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New perspectives on (morpho)syntactic variation in Germanic and Romance varieties: Combining functional-quantitative with formal-theoretical approaches

Functional(-quantitative) and formal approaches to language have for a long time been regarded as complete opposites in linguistic theorizing with neither of the two approaches considering the other’s perspective in their work (e.g. Haspelmath 2000); the binary/dichotomic relationship between the two approaches goes back to the (non-)assumption of a Universal Grammar or rather an innate faculty of speech. While both approaches essentially assume that language is a cognitive object, it is not until recently that the view has emerged that both approaches - functional and formal - are necessary to account for the full range of variation we can observe in language (see e.g. contributions in Adli et al. 2015; also Pierrehumbert 2006; and the ERC-Grant Starfish project which combines sociolinguistics with theoretical linguistics, cf. Walkden/Breitbarth 2019). These so-called hybrid models of language assume that both formal (rule-based) approaches as well as functional (usage-based) approaches are needed to explain the full gradience of variation (see Guy 2014; also Grafmiller et al. 2018). One such model, the variationist sociolinguistic framework, assumes that variation is governed both by abstract rules (e.g. the person hierarchy and subject selection, cf. Bresnan et al. 2001) but also allows for subtle variability in these rules that are learned from one’s exposure to linguistic input. A (more) formalist framework is, by the way, quite similar in its assumptions of abstract rules and variability in the output (e.g. narrow syntax and feature selection; the so-called third-factor principles, cf. Chomsky 2005). Both approaches are similar to each other in that they try to explain variation in terms of linguistic and extralinguistic principles. With this, hybrid models follow Bybee (2006: 711) in that they assume that grammar is the "cognitive organization of one’s experience with language", thus allowing for subtle adaptation of the abstractions postulated by formal approaches. While such hybrid models have been proposed for some years now, there is no systematic investigation into the full range of grammatical phenomena. What is more, a large number of studies that assume a hybrid approach investigate variation in English (and varieties thereof) while other Germanic varieties and other languages such as Romance dialects have remained under the radar. A workshop that brings together scholars working on both perspectives, 20 years after "Why can’t we talk to each other" (Haspelmath 2000), is thus a timely matter.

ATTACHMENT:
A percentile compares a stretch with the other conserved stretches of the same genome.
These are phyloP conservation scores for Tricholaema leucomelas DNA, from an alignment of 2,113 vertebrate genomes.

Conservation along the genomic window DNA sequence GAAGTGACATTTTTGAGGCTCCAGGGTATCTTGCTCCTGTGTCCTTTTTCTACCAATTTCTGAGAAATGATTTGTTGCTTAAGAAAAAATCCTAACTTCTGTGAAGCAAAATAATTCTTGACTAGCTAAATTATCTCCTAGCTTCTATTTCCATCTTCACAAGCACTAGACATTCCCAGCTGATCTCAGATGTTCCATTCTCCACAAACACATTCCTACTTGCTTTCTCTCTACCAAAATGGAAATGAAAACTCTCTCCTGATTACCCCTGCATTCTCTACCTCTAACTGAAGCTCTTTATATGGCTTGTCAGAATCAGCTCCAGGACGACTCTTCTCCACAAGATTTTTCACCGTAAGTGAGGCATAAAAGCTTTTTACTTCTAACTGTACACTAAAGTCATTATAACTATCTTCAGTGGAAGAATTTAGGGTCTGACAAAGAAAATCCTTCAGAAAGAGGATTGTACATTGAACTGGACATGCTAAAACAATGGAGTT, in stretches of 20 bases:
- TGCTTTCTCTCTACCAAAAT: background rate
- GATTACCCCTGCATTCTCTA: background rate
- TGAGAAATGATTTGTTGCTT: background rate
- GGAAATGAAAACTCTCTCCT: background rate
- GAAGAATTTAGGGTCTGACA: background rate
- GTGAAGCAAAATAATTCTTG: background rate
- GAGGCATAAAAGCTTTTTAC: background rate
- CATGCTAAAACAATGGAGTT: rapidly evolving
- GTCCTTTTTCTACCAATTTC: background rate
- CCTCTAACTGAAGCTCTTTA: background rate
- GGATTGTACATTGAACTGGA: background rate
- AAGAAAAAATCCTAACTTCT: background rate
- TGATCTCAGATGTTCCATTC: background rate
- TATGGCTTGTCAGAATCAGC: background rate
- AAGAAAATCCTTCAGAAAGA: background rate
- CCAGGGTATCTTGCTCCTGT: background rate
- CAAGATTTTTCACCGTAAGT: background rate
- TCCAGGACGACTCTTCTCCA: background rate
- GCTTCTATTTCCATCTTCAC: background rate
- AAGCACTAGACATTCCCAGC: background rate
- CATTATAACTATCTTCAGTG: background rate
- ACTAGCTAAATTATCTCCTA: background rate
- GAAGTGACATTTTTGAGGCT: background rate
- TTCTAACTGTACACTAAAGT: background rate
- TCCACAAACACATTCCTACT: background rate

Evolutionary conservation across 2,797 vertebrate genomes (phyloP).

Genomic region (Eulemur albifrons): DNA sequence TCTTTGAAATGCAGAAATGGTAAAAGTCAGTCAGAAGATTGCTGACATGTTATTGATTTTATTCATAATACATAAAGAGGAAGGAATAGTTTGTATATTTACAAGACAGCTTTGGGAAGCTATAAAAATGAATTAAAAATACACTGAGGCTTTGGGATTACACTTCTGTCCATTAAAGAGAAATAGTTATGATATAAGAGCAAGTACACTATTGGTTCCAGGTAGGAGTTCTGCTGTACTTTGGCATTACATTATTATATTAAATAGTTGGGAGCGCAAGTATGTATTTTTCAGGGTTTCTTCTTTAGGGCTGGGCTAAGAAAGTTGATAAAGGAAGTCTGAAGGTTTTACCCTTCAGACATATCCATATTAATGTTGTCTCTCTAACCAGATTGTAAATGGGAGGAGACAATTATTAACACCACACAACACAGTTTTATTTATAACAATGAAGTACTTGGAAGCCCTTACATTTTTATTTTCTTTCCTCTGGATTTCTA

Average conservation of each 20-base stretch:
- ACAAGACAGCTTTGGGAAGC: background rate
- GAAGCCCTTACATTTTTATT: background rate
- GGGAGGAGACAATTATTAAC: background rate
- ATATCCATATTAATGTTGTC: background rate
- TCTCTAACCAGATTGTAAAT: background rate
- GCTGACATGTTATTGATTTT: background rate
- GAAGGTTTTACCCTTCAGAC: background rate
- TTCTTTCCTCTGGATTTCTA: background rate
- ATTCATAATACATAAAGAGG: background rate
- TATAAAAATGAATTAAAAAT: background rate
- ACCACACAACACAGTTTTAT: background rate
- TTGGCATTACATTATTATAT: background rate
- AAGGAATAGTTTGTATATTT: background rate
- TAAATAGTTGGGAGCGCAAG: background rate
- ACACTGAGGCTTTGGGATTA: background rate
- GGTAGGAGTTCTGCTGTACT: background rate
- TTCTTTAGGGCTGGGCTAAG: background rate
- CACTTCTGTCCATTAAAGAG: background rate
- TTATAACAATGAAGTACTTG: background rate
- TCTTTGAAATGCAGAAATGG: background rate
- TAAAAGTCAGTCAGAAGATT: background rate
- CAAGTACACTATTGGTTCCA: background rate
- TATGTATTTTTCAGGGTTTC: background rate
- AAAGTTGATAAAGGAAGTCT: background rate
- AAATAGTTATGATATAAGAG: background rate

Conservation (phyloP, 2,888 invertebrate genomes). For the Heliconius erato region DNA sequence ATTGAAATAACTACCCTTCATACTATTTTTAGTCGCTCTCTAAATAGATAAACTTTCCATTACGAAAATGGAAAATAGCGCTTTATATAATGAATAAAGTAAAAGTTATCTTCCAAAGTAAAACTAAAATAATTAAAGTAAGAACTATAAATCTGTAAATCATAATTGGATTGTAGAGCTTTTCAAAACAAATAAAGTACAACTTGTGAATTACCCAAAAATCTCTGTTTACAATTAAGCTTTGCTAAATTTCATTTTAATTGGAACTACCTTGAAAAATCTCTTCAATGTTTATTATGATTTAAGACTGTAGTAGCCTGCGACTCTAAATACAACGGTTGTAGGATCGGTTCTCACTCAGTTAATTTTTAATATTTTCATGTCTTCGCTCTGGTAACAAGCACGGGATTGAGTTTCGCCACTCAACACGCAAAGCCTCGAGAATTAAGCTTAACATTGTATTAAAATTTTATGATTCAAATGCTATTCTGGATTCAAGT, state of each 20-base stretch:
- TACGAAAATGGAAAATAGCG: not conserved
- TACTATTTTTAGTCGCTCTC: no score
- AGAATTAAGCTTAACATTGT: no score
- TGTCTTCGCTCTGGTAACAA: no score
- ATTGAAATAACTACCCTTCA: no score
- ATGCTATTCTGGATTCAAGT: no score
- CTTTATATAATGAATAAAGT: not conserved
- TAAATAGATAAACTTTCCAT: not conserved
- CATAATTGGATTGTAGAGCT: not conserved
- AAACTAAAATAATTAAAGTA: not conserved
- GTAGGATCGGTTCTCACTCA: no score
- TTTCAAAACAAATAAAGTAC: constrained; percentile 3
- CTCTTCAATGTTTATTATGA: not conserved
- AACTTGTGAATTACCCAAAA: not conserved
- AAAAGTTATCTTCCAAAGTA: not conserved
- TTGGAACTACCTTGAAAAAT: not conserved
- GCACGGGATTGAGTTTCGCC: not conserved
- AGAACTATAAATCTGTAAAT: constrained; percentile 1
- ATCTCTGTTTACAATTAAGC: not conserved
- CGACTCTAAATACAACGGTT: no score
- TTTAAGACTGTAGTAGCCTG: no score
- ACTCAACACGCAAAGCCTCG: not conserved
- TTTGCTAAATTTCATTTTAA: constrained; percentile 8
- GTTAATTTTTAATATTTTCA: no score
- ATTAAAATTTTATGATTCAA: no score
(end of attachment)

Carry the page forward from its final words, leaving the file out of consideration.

Our workshop thus invites linguists who are interested in combining both formal and functional approaches to understand linguistic variation. More specifically, we are interested in papers that investigate (morpho)syntactic variation in (non-standard) Germanic and Romance varieties by combining different linguistic approaches (e.g. from formal/theoretical, functional, quantitative, applied linguistics). Contributions should address one or more of the following questions:

- Do we get different or similar results if we approach a phenomenon from different theoretical perspectives?
- Are functional and formal linguistics still two different coins, or are they more like two sides of a coin? What is “functional-quantitative” and what is “formal/theoretical”? Is this distinction still up to date or do we need another terminology?
- Can we explain linguistic variation using both perspectives and what do we gain from this?

In practice, we invite talks (20 minutes + 10 minutes for discussion) on (morpho)syntactic variation in Germanic and Romance varieties (e.g. case, word order, negation, pro-drop etc.) that combine the perspective of functional-quantitative linguistics and formal-theoretical linguistics.

An (open access) publication is envisaged of contributions that offer a combined perspective and thus can contribute to developing linguistic assumptions about formal vs functional approaches to language.

Abstract Submission has been closed
Abstract Review is closed
Meeting Location:

Contact Information:
Thomas Strobel
[email protected]

Meeting Dates:
May 28, 2021 to May 28, 2021

Abstract Submission Information:
Abstracts can be submitted from 23-Jan-2021 until 28-Feb-2021.

Ann-Marie Moser, Melanie Röthlisberger (both Zurich) & Thomas Strobel (Frankfurt)